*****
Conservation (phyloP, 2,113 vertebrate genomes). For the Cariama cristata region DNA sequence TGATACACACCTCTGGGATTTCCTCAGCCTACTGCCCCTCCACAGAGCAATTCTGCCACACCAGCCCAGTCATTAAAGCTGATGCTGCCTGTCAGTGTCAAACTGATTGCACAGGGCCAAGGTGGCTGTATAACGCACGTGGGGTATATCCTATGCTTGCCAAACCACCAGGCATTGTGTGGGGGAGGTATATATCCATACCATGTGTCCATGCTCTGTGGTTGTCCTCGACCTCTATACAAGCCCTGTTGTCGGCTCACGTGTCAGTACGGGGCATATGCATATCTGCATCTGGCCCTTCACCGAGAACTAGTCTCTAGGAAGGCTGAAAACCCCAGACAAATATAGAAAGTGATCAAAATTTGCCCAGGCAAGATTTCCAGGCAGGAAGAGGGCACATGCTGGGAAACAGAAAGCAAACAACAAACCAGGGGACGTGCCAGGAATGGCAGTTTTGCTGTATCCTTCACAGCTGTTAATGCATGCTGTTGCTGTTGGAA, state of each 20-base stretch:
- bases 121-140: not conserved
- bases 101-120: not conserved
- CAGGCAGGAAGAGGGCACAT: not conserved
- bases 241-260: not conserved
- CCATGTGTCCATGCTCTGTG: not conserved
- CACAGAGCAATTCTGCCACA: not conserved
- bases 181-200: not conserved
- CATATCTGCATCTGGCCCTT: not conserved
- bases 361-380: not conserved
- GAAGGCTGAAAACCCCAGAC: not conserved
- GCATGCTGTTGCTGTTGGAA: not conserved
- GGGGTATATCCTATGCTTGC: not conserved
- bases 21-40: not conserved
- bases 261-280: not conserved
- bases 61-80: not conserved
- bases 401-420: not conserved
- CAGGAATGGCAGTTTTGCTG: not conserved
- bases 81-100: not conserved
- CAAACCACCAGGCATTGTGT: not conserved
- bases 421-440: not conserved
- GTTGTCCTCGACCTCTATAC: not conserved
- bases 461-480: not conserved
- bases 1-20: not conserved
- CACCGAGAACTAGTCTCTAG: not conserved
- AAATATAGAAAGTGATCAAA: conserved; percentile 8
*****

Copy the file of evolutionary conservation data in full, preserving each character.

Conservation (phyloP, 2,113 vertebrate genomes). For the Cariama cristata region DNA sequence TGATACACACCTCTGGGATTTCCTCAGCCTACTGCCCCTCCACAGAGCAATTCTGCCACACCAGCCCAGTCATTAAAGCTGATGCTGCCTGTCAGTGTCAAACTGATTGCACAGGGCCAAGGTGGCTGTATAACGCACGTGGGGTATATCCTATGCTTGCCAAACCACCAGGCATTGTGTGGGGGAGGTATATATCCATACCATGTGTCCATGCTCTGTGGTTGTCCTCGACCTCTATACAAGCCCTGTTGTCGGCTCACGTGTCAGTACGGGGCATATGCATATCTGCATCTGGCCCTTCACCGAGAACTAGTCTCTAGGAAGGCTGAAAACCCCAGACAAATATAGAAAGTGATCAAAATTTGCCCAGGCAAGATTTCCAGGCAGGAAGAGGGCACATGCTGGGAAACAGAAAGCAAACAACAAACCAGGGGACGTGCCAGGAATGGCAGTTTTGCTGTATCCTTCACAGCTGTTAATGCATGCTGTTGCTGTTGGAA, state of each 20-base stretch:
- bases 121-140: not conserved
- bases 101-120: not conserved
- CAGGCAGGAAGAGGGCACAT: not conserved
- bases 241-260: not conserved
- CCATGTGTCCATGCTCTGTG: not conserved
- CACAGAGCAATTCTGCCACA: not conserved
- bases 181-200: not conserved
- CATATCTGCATCTGGCCCTT: not conserved
- bases 361-380: not conserved
- GAAGGCTGAAAACCCCAGAC: not conserved
- GCATGCTGTTGCTGTTGGAA: not conserved
- GGGGTATATCCTATGCTTGC: not conserved
- bases 21-40: not conserved
- bases 261-280: not conserved
- bases 61-80: not conserved
- bases 401-420: not conserved
- CAGGAATGGCAGTTTTGCTG: not conserved
- bases 81-100: not conserved
- CAAACCACCAGGCATTGTGT: not conserved
- bases 421-440: not conserved
- GTTGTCCTCGACCTCTATAC: not conserved
- bases 461-480: not conserved
- bases 1-20: not conserved
- CACCGAGAACTAGTCTCTAG: not conserved
- AAATATAGAAAGTGATCAAA: conserved; percentile 8